This paper addresses the misconception that agreements concerning the price to be paid to farmers, intended to ensure that their workers receive a living income, inevitably amount to object infringements. Such agreements will still need to be assessed for their effects, of course, and will need to be designed with appropriate care and attention. But recent EU case law reconfirms that agreements should not be mechanistically consigned to the “object” box, and guidance from antitrust agencies needs to actively embrace this message, so as to lend confidence to industry to engage constructively on living wage initiatives. Fear of falling straight into the object box is the elephant in the room, casting its shadow on the developing antitrust/sustainability debate. The elephant needs to be firmly shown the door.

By Alec Burnside, Marjolein De Backer & Delphine Strohl1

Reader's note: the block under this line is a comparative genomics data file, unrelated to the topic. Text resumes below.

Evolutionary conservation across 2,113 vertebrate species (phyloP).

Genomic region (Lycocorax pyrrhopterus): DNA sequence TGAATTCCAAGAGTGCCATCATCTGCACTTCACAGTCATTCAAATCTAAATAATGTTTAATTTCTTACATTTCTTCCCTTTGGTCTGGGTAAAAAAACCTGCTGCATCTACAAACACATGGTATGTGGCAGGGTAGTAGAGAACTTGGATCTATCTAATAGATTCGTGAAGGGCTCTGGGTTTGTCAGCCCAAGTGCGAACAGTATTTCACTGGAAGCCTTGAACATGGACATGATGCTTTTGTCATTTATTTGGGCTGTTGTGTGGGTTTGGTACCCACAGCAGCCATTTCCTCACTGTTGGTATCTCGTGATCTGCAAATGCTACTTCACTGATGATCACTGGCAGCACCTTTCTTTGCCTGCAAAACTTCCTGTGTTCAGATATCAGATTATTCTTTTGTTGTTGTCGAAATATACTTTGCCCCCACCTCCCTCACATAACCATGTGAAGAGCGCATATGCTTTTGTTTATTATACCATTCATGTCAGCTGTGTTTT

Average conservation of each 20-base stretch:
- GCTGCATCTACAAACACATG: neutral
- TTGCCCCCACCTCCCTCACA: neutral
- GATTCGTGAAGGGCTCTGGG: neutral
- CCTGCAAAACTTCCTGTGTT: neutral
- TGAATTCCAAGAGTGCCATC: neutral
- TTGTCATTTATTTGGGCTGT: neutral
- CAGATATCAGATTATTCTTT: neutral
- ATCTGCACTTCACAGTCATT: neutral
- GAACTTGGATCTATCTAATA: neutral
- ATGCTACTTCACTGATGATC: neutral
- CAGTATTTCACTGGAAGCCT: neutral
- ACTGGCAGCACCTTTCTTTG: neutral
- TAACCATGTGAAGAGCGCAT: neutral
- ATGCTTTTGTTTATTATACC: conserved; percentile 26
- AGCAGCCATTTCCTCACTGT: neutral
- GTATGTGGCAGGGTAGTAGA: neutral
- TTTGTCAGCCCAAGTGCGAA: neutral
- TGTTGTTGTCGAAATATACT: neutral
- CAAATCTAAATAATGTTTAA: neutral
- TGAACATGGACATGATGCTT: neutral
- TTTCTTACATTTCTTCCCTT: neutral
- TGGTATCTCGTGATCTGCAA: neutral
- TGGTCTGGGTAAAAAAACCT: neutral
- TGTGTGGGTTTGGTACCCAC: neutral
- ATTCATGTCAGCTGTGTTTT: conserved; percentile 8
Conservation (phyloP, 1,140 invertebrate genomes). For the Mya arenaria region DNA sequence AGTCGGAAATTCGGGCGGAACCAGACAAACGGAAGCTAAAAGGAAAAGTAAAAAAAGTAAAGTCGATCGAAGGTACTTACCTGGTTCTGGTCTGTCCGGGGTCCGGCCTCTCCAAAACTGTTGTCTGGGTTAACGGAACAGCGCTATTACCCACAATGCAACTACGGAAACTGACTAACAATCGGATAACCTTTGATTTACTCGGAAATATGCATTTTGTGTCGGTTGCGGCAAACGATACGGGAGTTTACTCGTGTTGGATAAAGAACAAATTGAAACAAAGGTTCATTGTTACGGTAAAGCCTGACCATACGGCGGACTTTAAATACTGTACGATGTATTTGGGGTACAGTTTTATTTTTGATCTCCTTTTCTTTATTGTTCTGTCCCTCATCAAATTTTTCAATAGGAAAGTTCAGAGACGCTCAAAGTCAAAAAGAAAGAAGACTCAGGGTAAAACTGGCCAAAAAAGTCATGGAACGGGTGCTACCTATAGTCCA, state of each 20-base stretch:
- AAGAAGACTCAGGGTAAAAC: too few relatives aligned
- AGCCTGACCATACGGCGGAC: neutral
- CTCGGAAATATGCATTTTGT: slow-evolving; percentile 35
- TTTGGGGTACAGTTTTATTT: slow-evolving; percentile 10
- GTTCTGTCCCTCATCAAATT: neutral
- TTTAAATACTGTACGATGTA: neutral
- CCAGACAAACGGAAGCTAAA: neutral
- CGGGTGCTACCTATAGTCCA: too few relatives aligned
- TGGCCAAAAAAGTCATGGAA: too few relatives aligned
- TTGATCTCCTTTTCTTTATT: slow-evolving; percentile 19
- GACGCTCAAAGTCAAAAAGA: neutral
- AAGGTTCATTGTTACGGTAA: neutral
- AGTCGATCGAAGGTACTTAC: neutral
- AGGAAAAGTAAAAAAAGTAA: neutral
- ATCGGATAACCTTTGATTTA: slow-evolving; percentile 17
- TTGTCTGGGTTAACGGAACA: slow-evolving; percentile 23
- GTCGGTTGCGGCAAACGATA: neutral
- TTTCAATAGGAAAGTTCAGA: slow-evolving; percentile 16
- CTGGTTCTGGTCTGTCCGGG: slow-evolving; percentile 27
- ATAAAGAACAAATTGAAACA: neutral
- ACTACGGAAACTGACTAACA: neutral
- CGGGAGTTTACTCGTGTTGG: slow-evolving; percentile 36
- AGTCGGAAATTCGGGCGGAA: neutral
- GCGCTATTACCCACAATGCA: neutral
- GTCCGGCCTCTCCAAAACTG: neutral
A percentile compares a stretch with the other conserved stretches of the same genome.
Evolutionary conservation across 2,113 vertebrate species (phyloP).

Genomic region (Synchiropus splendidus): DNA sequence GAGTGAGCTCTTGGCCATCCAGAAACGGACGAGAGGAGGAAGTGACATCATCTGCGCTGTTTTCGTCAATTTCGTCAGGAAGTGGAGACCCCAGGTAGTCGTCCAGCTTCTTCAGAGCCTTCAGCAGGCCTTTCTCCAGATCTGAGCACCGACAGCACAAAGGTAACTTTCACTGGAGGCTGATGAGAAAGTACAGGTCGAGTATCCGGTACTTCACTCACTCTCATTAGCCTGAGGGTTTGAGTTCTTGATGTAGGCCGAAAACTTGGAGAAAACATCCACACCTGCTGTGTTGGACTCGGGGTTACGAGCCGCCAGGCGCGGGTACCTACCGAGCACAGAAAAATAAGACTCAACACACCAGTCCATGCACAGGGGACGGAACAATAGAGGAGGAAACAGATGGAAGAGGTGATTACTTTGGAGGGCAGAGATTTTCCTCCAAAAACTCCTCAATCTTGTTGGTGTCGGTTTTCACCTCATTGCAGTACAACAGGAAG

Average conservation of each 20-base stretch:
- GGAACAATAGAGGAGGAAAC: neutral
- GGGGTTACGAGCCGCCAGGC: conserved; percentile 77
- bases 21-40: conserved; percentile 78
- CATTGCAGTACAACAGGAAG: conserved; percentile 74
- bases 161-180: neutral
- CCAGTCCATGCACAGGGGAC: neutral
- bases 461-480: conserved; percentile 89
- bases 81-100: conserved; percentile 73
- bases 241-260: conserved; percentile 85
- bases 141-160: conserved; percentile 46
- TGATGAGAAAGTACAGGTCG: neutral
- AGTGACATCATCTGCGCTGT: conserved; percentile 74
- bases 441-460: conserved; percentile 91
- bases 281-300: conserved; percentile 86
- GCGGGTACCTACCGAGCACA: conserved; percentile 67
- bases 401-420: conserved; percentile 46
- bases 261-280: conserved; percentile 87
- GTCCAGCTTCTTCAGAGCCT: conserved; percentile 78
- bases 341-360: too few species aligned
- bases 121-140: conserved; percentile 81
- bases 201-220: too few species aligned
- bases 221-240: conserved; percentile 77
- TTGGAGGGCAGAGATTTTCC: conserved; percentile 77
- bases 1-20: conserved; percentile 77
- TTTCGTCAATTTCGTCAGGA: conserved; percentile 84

The International Labor Organization’s constitution declares that “universal and lasting peace … requires … the provision of an adequate living wage.”2 This recognition goes back as far as 1919, more than a century, yet it remains an unfulfilled aspiration for many workers in the developing world, for example on cocoa, banana, coffee or flower plantations.3 Those buying from the plantations often express willingness to pay more for their inputs, the plain purpose being to enable the plantation owner to pay a living wage to workers – indeed, to ensure that the owner hir


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